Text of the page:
It is a MUCH nicer ride.

These trains then call at all stops to Stafford before running non stop to Crewe. At stafford there is a connection with a stopper for all stations to Crewe.

Generally, all stations now have a better service.

Except Polesworth. Here is the train advertised at Rugby (0659), as revealed in a past blog.
Currently it is even earlier and even less attractive!

So why not drop in a footbridge? Here the circular argument rears its ugly head. Under the new rules a new footbridge would have to have lifts and would be ludicrously expensive for just 136 passengers a year.

Of course, if the footbridge had NOT been removed there would be more passengers!

Could folk cross the line via the Station Road road bridge?
The bridge is narrow and controlled by lights.

That footway would need turning into a proper path, moving it to the opposite side of the road and ...
... step-free access would be needed to the southbound platform. But there is plenty of room; room for a car park as well with a chunk of agricultural land purchased for the purpose.

Then footfall could grow and, after a period of the hourly service, there would be enough pennies to do the job properly and provide (heaven forfend!) some station facilities.

There is nothing at the moment ...
... where once stood that attractive station house.
In the meantime, genuine passengers who might want to travel from (and even to!) Polesworth can only gaze, with desire in their eyes, at the London North Western map ...
... and, as they zoom past, at the "car card" in their non-stopping train.
But them's the raw facts. Now enjoy a video. It is, at 12 minutes, a bit longer than fbb would ordinarily post, but for many readers we are still in a holiday schedule, so worth a look at the lunacy and/or enthusiasm of a typical railway keenite!
So Geoff (I am freezing cold) Marshall's passenger figures are way out of date, if they were ever correct. .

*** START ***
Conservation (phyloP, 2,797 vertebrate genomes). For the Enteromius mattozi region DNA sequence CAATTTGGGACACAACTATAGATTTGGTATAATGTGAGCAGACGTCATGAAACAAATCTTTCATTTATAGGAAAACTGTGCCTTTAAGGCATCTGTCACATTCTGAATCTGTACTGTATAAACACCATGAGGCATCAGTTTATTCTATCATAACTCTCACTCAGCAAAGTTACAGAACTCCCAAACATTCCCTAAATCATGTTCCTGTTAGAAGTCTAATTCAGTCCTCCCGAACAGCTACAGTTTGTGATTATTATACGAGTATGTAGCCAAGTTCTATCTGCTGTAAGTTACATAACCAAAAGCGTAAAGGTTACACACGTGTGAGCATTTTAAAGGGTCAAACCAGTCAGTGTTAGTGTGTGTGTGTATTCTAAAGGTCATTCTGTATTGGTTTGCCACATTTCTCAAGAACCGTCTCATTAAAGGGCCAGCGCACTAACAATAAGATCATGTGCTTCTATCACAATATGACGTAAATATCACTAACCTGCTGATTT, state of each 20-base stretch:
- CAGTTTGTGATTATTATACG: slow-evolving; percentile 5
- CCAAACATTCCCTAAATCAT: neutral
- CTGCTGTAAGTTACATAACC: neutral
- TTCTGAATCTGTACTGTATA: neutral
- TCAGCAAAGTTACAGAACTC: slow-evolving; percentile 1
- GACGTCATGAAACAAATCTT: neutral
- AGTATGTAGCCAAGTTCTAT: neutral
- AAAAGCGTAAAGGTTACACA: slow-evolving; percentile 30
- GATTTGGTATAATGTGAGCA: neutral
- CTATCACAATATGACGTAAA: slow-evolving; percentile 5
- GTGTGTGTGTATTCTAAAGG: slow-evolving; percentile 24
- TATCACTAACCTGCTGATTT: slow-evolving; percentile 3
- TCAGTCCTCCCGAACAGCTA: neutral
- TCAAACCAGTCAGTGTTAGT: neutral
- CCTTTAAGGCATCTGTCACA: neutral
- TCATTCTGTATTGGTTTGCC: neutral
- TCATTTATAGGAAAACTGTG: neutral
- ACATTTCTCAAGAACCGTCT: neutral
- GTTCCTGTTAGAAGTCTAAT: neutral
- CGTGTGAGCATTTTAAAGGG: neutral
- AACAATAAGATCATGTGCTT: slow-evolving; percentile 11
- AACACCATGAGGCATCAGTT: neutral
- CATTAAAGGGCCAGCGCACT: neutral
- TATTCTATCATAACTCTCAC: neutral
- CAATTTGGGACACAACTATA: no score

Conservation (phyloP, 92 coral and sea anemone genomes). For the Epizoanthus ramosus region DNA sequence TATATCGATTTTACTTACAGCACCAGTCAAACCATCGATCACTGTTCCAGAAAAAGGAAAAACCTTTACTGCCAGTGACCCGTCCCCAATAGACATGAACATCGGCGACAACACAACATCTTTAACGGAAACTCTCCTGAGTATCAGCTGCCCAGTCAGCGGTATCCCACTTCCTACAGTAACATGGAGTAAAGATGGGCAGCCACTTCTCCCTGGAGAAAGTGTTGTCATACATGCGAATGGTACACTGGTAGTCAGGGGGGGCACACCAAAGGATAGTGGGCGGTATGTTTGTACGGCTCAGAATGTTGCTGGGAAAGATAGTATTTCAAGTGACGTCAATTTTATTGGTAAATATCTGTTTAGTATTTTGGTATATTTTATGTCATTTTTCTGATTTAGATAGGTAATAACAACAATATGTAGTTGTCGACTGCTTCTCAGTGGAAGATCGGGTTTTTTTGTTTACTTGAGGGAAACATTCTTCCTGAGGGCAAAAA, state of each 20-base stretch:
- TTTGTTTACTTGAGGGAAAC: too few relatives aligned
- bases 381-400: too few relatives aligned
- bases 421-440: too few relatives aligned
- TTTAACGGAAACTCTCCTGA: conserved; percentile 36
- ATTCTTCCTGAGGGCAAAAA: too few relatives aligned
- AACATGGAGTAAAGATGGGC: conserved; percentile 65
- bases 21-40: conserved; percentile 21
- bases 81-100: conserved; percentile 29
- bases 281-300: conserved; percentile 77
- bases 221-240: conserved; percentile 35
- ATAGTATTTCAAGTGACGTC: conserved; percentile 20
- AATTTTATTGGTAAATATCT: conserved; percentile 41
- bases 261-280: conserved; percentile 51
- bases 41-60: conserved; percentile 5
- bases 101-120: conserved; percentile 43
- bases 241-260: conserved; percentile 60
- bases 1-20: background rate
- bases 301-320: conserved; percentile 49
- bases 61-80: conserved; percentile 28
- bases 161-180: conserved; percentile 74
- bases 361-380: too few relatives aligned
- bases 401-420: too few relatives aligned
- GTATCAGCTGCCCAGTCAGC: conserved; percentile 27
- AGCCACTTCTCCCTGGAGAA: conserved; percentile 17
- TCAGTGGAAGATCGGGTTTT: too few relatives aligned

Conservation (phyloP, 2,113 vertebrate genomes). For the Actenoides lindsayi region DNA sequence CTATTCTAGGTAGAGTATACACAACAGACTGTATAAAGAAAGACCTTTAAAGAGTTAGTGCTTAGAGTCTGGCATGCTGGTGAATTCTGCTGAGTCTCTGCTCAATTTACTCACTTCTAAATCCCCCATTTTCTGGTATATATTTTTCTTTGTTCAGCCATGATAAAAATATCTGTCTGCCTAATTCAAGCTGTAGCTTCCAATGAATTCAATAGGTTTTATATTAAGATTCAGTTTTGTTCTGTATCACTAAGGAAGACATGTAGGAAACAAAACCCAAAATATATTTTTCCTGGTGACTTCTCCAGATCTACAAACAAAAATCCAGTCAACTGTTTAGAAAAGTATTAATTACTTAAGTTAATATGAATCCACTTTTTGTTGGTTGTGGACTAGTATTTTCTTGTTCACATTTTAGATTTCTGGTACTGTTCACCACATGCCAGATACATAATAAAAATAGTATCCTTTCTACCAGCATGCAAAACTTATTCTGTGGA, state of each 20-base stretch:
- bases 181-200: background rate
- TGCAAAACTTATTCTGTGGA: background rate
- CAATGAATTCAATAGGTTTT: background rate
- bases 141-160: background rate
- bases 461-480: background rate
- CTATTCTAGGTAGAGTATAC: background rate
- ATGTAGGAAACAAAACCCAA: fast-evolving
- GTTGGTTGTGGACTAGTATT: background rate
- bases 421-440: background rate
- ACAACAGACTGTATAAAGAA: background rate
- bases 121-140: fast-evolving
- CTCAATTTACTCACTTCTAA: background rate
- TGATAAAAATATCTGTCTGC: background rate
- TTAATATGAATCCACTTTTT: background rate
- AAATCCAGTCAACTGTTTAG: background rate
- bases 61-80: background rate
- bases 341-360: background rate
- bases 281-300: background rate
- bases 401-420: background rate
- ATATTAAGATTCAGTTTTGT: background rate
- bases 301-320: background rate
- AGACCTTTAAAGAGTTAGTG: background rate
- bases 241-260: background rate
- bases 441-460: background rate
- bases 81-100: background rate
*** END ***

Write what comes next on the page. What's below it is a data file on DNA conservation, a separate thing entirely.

Polesworth is now the ninth least used station in the UK but might be better used if it had a train service!

One small point for Geoff. Assuming his ridiculed return ticket is valid for at least a month, then it can, of course be used for a return journey from the north by changing at Atherstone and "coming back" on yourself.  The chances are that you would have to stay overnight in Atherstone, this adding to the expense.

As far as Geoff's quoted usage figures are concerned, they should be treated with one of these - FULL!
Tomorrow, we deal with the end (hopefully?) of a long-running dispute between a Blackpool bus operator and a Traffic Commissioner.

Or perhaps not?

 Next Looney Legislative blog : Friday 30th December 


  1. But we still don't know where that picture was taken ... Malasia perhaps? And the "Liverpool Echo" used it for a completely different article!

    BTW you ought to look at the amazing service provided by GWR from Pilning ... again on only one direction.

  2. I would the bridge removal had more to do with it being too low for the wires (as at Pilning), rather than making space for a gantry. I suspect increasing the height of the bridge was either deemed too complex or would make it liable to accessibility regulations